#Lowe's#retail#Wall Street Journal#home-improvement#stock#Home Depot#compound annual revenue growth#operating margin

How to spot a dubious investment when stocks are over-performing

Tomás H. Lucero
|May 20|magazine8 min read

Lowe’s and Home Depot investors are happy campers right now.

Both home-improvement stocks have been dynamite. Over the past year, Lowe’s has risen by 61 percent and Home Depot’s by 48 percent. To an investor looking for his next opportunity, Lowe’s appears to be, hands-down, the best company to buy into at the moment. A closer look, however, tells a more complex story that may provoke an investor to think twice before buying into a stock based solely on its recent upturns.

For example, even though Lowe’s stock rose by 13 percentage points more than Home Depot’s, according to the Wall Street Journal, the latter store produced better results in number of sales and rate of revenue growth. This means that, as long as Home Depot continues to do better in these indexes, in the long run, Home Depot may not be as inferior a competitor as some numbers may show.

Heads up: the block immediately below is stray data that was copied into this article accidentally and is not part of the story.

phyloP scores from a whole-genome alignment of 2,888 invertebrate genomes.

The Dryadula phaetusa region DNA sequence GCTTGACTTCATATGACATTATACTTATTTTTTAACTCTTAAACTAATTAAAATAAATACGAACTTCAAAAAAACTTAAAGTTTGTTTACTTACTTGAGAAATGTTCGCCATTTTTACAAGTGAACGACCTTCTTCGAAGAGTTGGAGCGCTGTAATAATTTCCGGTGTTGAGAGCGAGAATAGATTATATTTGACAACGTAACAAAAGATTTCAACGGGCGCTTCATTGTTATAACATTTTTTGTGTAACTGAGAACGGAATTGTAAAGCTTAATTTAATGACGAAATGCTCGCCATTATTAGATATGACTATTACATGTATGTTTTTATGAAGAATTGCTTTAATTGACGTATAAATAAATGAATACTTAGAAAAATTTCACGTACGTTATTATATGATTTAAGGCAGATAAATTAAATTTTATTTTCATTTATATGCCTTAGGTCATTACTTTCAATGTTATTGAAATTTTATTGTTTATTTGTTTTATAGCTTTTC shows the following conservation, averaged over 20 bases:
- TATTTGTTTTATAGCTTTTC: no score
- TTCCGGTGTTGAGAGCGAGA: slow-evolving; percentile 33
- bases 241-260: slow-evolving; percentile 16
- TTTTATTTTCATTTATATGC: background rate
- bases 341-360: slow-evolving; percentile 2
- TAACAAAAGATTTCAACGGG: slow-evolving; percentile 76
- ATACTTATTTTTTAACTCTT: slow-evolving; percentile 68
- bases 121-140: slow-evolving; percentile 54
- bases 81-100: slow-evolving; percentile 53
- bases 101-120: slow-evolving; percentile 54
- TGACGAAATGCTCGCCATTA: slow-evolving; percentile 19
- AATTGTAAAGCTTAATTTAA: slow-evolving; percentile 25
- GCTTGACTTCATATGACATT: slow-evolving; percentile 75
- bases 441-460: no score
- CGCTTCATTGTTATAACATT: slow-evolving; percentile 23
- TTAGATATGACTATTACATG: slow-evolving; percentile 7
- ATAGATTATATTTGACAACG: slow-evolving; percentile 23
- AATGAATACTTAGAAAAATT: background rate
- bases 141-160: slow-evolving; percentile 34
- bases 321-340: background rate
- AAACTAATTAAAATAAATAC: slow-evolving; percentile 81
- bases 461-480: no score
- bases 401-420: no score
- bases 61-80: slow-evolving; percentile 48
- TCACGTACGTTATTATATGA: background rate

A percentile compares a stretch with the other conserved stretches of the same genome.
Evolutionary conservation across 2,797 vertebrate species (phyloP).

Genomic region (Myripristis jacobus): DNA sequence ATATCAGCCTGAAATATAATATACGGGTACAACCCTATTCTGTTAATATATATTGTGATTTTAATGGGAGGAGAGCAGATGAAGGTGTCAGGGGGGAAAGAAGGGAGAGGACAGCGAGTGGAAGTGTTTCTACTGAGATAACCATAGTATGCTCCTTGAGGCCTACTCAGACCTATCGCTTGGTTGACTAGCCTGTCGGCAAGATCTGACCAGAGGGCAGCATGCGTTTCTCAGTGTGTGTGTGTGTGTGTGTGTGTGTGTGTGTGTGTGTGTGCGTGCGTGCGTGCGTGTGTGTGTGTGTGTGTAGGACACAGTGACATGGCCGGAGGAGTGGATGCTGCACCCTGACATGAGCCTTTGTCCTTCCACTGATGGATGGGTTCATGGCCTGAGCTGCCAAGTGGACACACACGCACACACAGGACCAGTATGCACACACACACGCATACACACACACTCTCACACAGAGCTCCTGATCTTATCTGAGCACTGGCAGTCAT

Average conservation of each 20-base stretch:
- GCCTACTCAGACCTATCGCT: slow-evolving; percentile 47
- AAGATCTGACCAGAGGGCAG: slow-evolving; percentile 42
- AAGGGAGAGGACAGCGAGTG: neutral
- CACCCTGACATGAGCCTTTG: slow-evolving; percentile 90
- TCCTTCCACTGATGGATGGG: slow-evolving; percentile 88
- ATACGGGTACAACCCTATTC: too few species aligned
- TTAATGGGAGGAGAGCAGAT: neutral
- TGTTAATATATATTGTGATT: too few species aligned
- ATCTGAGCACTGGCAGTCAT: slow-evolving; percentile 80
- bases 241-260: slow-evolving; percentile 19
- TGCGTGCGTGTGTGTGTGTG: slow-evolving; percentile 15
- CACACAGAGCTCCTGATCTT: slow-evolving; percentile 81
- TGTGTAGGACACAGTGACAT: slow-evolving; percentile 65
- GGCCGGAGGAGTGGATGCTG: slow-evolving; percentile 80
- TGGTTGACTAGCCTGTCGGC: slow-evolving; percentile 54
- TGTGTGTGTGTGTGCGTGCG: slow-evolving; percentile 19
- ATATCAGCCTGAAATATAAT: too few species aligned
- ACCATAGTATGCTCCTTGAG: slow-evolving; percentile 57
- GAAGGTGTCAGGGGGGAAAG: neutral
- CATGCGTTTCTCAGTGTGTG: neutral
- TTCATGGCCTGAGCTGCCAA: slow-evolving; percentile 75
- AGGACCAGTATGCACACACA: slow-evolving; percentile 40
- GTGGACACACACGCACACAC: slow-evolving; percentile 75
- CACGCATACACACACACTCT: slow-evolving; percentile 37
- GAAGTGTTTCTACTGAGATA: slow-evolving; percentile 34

A look at both companies’ compound annual revenue growth (CARG) also takes some gloss away from Lowe’s stock price promise. Over the last five years the CARG for Lowe’s is 3.8 percent and for Home Depot it’s 4.7 percent. And glaringly, Lowe’s operating margin is 8.6 percent, compared to its rival’s 12.6 percent. Operating margin is an important indicator about how well a company is running its business in day-to-day operations.  By comparing gross margin, an important factor in operating margin, allows insight into the expenses of returns of merchandise and discounts that marketing has given its customer base to drive sales. It also shows how well an organization is absorbing depreciation and managing its tax obligations. The numbers show that Home Depot is outperforming Lowe’s in these nuts and bolts of business.

Another important factor in weighing these two stocks is that, as the Wall Street Journal points out, “The problem is that a strong economic backdrop already is factored into the share prices of both companies.” While this factorization is needed, it also lends the value of the stock a dash of capriciousness. If the “strong economic backdrop” continues—in this case, in housing—then the stock will continue its gallop. If the prediction is wrong, the stock may trip.  

This is not an endorsement of Home Depot stock. Both companies are doing well in some important ways. This is not reason enough to run out and buy into them, or any company, that looks great on the surface.

*This article is not intended as financial advice or brand endorsement. Please consult a professional when making investment decisions.

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